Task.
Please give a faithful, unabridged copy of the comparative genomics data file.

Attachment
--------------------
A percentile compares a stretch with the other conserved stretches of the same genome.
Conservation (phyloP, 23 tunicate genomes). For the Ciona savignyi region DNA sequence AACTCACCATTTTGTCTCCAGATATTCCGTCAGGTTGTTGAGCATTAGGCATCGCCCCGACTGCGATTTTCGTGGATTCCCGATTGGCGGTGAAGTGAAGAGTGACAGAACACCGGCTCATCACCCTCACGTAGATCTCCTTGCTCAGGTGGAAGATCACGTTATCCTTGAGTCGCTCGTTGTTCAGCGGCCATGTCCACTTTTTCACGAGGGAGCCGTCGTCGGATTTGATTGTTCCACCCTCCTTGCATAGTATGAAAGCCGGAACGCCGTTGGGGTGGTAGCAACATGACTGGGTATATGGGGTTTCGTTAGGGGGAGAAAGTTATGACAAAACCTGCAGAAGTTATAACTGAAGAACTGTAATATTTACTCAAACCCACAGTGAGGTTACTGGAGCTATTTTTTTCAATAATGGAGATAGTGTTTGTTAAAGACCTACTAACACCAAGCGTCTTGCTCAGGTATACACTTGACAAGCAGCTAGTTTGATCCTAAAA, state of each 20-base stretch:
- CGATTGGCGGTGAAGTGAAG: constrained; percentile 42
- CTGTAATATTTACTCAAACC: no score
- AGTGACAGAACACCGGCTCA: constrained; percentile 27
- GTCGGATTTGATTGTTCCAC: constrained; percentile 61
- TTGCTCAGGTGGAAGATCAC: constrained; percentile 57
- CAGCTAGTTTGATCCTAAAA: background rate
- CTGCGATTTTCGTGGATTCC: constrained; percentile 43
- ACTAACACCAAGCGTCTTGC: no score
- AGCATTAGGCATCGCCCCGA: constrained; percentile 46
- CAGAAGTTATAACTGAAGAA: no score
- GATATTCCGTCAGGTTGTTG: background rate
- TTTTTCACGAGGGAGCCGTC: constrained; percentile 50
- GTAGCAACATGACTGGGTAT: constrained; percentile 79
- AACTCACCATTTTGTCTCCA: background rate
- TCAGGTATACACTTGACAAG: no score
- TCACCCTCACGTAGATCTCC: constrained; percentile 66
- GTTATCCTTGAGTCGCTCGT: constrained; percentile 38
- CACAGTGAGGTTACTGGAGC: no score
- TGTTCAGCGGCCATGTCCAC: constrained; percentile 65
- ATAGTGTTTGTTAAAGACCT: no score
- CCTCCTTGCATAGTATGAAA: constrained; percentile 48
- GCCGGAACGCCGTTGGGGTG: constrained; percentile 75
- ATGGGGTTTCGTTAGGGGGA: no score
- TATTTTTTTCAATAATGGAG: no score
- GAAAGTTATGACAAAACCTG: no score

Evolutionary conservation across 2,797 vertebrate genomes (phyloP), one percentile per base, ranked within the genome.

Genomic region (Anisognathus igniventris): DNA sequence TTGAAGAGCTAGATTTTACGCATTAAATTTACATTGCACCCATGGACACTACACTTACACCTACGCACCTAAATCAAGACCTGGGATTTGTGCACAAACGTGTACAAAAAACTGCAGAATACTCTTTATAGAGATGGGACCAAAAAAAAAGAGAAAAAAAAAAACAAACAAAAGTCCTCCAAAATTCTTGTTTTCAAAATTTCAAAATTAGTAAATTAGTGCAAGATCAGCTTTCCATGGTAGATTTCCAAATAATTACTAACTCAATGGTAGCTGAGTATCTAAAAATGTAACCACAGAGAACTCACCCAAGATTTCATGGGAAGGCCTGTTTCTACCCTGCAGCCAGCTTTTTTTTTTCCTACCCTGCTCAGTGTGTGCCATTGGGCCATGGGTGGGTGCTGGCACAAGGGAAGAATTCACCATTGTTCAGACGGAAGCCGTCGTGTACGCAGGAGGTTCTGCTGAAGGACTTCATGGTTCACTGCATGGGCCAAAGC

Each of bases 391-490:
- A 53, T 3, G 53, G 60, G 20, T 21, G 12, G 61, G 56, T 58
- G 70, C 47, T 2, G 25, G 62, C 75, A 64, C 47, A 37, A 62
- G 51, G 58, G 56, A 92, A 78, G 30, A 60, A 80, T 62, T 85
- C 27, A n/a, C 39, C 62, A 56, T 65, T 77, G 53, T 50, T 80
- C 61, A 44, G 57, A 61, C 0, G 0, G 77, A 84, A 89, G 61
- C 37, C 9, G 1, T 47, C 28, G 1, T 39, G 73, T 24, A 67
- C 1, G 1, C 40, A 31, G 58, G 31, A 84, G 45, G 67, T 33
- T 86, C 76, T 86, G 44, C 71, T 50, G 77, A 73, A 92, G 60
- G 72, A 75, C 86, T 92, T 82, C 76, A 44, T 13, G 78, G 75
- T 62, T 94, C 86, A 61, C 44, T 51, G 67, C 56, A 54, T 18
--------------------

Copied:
A percentile compares a stretch with the other conserved stretches of the same genome.
Conservation (phyloP, 23 tunicate genomes). For the Ciona savignyi region DNA sequence AACTCACCATTTTGTCTCCAGATATTCCGTCAGGTTGTTGAGCATTAGGCATCGCCCCGACTGCGATTTTCGTGGATTCCCGATTGGCGGTGAAGTGAAGAGTGACAGAACACCGGCTCATCACCCTCACGTAGATCTCCTTGCTCAGGTGGAAGATCACGTTATCCTTGAGTCGCTCGTTGTTCAGCGGCCATGTCCACTTTTTCACGAGGGAGCCGTCGTCGGATTTGATTGTTCCACCCTCCTTGCATAGTATGAAAGCCGGAACGCCGTTGGGGTGGTAGCAACATGACTGGGTATATGGGGTTTCGTTAGGGGGAGAAAGTTATGACAAAACCTGCAGAAGTTATAACTGAAGAACTGTAATATTTACTCAAACCCACAGTGAGGTTACTGGAGCTATTTTTTTCAATAATGGAGATAGTGTTTGTTAAAGACCTACTAACACCAAGCGTCTTGCTCAGGTATACACTTGACAAGCAGCTAGTTTGATCCTAAAA, state of each 20-base stretch:
- CGATTGGCGGTGAAGTGAAG: constrained; percentile 42
- CTGTAATATTTACTCAAACC: no score
- AGTGACAGAACACCGGCTCA: constrained; percentile 27
- GTCGGATTTGATTGTTCCAC: constrained; percentile 61
- TTGCTCAGGTGGAAGATCAC: constrained; percentile 57
- CAGCTAGTTTGATCCTAAAA: background rate
- CTGCGATTTTCGTGGATTCC: constrained; percentile 43
- ACTAACACCAAGCGTCTTGC: no score
- AGCATTAGGCATCGCCCCGA: constrained; percentile 46
- CAGAAGTTATAACTGAAGAA: no score
- GATATTCCGTCAGGTTGTTG: background rate
- TTTTTCACGAGGGAGCCGTC: constrained; percentile 50
- GTAGCAACATGACTGGGTAT: constrained; percentile 79
- AACTCACCATTTTGTCTCCA: background rate
- TCAGGTATACACTTGACAAG: no score
- TCACCCTCACGTAGATCTCC: constrained; percentile 66
- GTTATCCTTGAGTCGCTCGT: constrained; percentile 38
- CACAGTGAGGTTACTGGAGC: no score
- TGTTCAGCGGCCATGTCCAC: constrained; percentile 65
- ATAGTGTTTGTTAAAGACCT: no score
- CCTCCTTGCATAGTATGAAA: constrained; percentile 48
- GCCGGAACGCCGTTGGGGTG: constrained; percentile 75
- ATGGGGTTTCGTTAGGGGGA: no score
- TATTTTTTTCAATAATGGAG: no score
- GAAAGTTATGACAAAACCTG: no score

Evolutionary conservation across 2,797 vertebrate genomes (phyloP), one percentile per base, ranked within the genome.

Genomic region (Anisognathus igniventris): DNA sequence TTGAAGAGCTAGATTTTACGCATTAAATTTACATTGCACCCATGGACACTACACTTACACCTACGCACCTAAATCAAGACCTGGGATTTGTGCACAAACGTGTACAAAAAACTGCAGAATACTCTTTATAGAGATGGGACCAAAAAAAAAGAGAAAAAAAAAAACAAACAAAAGTCCTCCAAAATTCTTGTTTTCAAAATTTCAAAATTAGTAAATTAGTGCAAGATCAGCTTTCCATGGTAGATTTCCAAATAATTACTAACTCAATGGTAGCTGAGTATCTAAAAATGTAACCACAGAGAACTCACCCAAGATTTCATGGGAAGGCCTGTTTCTACCCTGCAGCCAGCTTTTTTTTTTCCTACCCTGCTCAGTGTGTGCCATTGGGCCATGGGTGGGTGCTGGCACAAGGGAAGAATTCACCATTGTTCAGACGGAAGCCGTCGTGTACGCAGGAGGTTCTGCTGAAGGACTTCATGGTTCACTGCATGGGCCAAAGC

Each of bases 391-490:
- A 53, T 3, G 53, G 60, G 20, T 21, G 12, G 61, G 56, T 58
- G 70, C 47, T 2, G 25, G 62, C 75, A 64, C 47, A 37, A 62
- G 51, G 58, G 56, A 92, A 78, G 30, A 60, A 80, T 62, T 85
- C 27, A n/a, C 39, C 62, A 56, T 65, T 77, G 53, T 50, T 80
- C 61, A 44, G 57, A 61, C 0, G 0, G 77, A 84, A 89, G 61
- C 37, C 9, G 1, T 47, C 28, G 1, T 39, G 73, T 24, A 67
- C 1, G 1, C 40, A 31, G 58, G 31, A 84, G 45, G 67, T 33
- T 86, C 76, T 86, G 44, C 71, T 50, G 77, A 73, A 92, G 60
- G 72, A 75, C 86, T 92, T 82, C 76, A 44, T 13, G 78, G 75
- T 62, T 94, C 86, A 61, C 44, T 51, G 67, C 56, A 54, T 18